I wanted to enquire about the nature of the greatest common divisors of two elements in an integral domain $D$.

Let $a,b\in D$. My book has led me to believe there can be multiple $\gcd(a,b)$.

  1. How do we find $\gcd(a,b)$ in non-Euclidean domains?

  2. Is $\gcd(a,b)$ unique up to units? I feel so. Because if $m$ and $n$ are two gcds of $a$ and $b$, then $m|n$ and $n|m$.

Thanks in advance!

  • $\begingroup$ There is a class of rings called "GCD Domains" or "GCD Rings" that may interest you. Look it up. $\endgroup$ – user96815 Oct 18 '13 at 10:37
  • $\begingroup$ you said that there can be multiple $\gcd(a,b)$. Could you provide an example of a ring with this property? $\endgroup$ – KirkLand Oct 29 '17 at 18:26

We can define a greatest common divisor of $a,b\in D$, where $D$ is a (commutative) integral domain:

$d\in D$ is a gcd of $a$ and $b$ when the following conditions hold

  1. $d\mid a$ and $d\mid b$
  2. For all $c\in D$, if $c\mid a$ and $c\mid b$, then $c\mid d$

Writing $x\mid y$ means there exists $z$ such that $y=xz$; in the sequel, everything is supposed to be in $D$.

Lemma. If $x\mid y$ and $y\mid x$, then there exists $u$ invertible such that $y=ux$.
Proof. From $y=xz$ and $x=yz'$ we can deduce $x=xzz'$; since we are in a domain, we have two cases: $x=0$ or $zz'=1$. If $zz'=1$, the thesis is proved. If $x=0$, then $y=xz=0z=0=1x$.$\quad\square$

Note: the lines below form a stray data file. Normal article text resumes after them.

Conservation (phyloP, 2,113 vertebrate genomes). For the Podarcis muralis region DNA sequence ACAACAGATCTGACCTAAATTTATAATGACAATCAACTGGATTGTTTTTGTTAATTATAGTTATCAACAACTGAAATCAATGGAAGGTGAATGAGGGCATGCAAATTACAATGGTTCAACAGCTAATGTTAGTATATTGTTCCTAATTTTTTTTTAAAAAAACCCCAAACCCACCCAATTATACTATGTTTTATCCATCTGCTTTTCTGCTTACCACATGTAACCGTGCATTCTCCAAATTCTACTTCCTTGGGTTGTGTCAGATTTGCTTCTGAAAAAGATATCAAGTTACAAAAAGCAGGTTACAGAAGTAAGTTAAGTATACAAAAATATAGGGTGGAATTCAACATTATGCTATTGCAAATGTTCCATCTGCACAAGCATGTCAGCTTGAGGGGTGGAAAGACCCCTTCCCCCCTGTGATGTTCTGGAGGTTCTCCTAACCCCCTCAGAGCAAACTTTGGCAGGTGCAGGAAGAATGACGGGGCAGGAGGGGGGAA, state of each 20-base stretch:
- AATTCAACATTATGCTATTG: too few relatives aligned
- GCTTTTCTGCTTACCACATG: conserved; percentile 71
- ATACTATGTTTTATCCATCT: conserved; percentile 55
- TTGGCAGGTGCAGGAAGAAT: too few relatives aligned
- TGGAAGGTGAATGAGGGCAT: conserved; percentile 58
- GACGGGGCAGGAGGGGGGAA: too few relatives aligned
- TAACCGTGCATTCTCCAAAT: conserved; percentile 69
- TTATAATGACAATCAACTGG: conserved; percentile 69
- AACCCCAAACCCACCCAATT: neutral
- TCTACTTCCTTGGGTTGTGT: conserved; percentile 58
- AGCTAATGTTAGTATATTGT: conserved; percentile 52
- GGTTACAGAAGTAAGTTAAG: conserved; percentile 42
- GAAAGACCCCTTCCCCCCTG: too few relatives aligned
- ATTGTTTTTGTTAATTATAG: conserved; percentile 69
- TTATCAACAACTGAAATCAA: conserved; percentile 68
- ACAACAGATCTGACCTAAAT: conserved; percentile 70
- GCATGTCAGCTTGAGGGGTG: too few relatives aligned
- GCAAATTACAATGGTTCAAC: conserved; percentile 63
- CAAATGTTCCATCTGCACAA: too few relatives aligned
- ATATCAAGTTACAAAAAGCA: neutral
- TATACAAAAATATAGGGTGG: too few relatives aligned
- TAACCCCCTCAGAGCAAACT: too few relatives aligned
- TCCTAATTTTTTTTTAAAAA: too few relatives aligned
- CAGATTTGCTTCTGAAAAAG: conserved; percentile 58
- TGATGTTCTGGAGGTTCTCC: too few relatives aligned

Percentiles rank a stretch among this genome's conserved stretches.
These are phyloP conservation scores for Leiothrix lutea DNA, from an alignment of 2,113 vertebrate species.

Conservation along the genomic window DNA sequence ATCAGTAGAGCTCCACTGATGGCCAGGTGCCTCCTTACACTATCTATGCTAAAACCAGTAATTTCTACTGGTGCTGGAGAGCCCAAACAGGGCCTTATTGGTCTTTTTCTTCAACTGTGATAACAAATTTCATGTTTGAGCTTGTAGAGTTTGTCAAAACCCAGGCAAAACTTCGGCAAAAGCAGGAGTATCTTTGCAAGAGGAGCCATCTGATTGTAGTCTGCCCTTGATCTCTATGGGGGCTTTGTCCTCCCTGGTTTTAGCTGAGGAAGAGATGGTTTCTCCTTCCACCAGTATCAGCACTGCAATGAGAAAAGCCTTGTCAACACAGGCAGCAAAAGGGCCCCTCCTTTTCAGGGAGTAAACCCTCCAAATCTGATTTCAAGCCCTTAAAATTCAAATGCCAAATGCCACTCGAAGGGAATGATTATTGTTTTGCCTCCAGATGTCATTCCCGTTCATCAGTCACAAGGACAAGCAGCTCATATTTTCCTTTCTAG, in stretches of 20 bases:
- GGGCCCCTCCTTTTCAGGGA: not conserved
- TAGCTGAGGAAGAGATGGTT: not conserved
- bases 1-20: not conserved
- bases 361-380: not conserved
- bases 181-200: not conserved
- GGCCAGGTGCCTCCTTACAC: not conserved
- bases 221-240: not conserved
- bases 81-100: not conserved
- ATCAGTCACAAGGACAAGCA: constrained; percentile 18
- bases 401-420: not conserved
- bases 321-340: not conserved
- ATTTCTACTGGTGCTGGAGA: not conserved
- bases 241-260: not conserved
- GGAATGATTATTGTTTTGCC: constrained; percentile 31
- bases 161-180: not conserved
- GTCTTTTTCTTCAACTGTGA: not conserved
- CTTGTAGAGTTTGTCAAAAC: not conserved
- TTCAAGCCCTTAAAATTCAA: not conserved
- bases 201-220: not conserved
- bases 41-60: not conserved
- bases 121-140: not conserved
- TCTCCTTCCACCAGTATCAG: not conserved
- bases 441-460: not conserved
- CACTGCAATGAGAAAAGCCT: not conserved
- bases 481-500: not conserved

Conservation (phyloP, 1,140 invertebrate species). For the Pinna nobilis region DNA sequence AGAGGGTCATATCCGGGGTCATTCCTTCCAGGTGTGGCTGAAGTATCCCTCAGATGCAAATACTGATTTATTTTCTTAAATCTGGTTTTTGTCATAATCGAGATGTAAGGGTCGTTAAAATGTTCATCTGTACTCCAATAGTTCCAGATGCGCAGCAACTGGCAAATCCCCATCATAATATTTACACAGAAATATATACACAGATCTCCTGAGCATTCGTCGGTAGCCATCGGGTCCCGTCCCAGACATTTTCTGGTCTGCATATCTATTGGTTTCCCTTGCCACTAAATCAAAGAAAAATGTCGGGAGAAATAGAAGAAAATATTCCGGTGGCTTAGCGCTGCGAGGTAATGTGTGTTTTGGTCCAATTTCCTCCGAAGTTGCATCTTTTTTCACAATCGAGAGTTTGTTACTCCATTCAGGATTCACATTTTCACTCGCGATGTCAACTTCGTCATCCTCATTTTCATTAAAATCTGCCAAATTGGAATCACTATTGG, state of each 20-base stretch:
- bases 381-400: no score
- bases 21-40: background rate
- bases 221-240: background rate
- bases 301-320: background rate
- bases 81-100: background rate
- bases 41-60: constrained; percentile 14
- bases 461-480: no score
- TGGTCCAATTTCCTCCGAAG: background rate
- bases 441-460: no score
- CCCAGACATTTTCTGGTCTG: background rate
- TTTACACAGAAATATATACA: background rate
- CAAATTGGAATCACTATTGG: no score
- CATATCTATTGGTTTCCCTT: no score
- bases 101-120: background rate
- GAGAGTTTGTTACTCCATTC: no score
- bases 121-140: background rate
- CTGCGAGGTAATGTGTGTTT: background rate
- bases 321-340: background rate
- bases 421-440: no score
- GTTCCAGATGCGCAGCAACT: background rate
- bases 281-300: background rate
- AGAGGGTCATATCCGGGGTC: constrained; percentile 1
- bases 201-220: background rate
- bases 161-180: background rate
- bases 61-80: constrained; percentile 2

In this case we say $x$ and $y$ are associate with each other.

Proposition. If $d_1$ and $d_2$ are both gcd of $a$ and $b$, then they are associate.
Proof. Just use the definition, first with $d=d_1$ and $c=d_2$, then with $d=d_2$ and $c=d_1$, to conclude that $d_2\mid d_1$ and $d_1\mid d_2$.$\quad\square$

Thus the gcd, if it exists, is unique up to multiplication by invertible elements.

However, the gcd may fail to exist and the example $D=\mathbb{Z}[\sqrt{-5}]$ is perhaps the easiest. It exists when $D$ is a unique factorization domain, by applying the well known method of considering the common irreducible factor with their minimum exponent (no common irreducible factor means $1$ is a gcd). How do you find it? There is no general method except in Euclidean domains, where Euclid's algorithm returns a gcd.

Note that being associate defines an equivalence relation $\sim$ on $D$ and, on the quotient set $D/~$ the relation $$ [a]_\sim\le[b]_\sim\qquad\text{if and only if}\qquad a\mid b $$ is an order relation ($[a]_\sim$ denotes the equivalence class of $a$). In this order relation, the (equivalence class of a) gcd of $a$ and $b$ is just the greatest lower bound of (the equivalence classes of) $a$ and $b$.


Unfortunately, there may be no gcd in a ring if it does not have unique factorisation.

A standard example is given by the following facts:

In the ring $\Bbb{Z}[\sqrt{-5}]$, the numbers $6$ and $2(1+\sqrt{-5})$ both have factors $2$ and $1+\sqrt{-5}$, and so have no greatest common divisor.


In some integral domains there need not even exist a gcd in general. For example, take $D=\mathbb{Z}[\sqrt{-3}]$, and $a=4$, $b=2+2\sqrt{-3}$. Then there is no gcd of $a$ and $b$.


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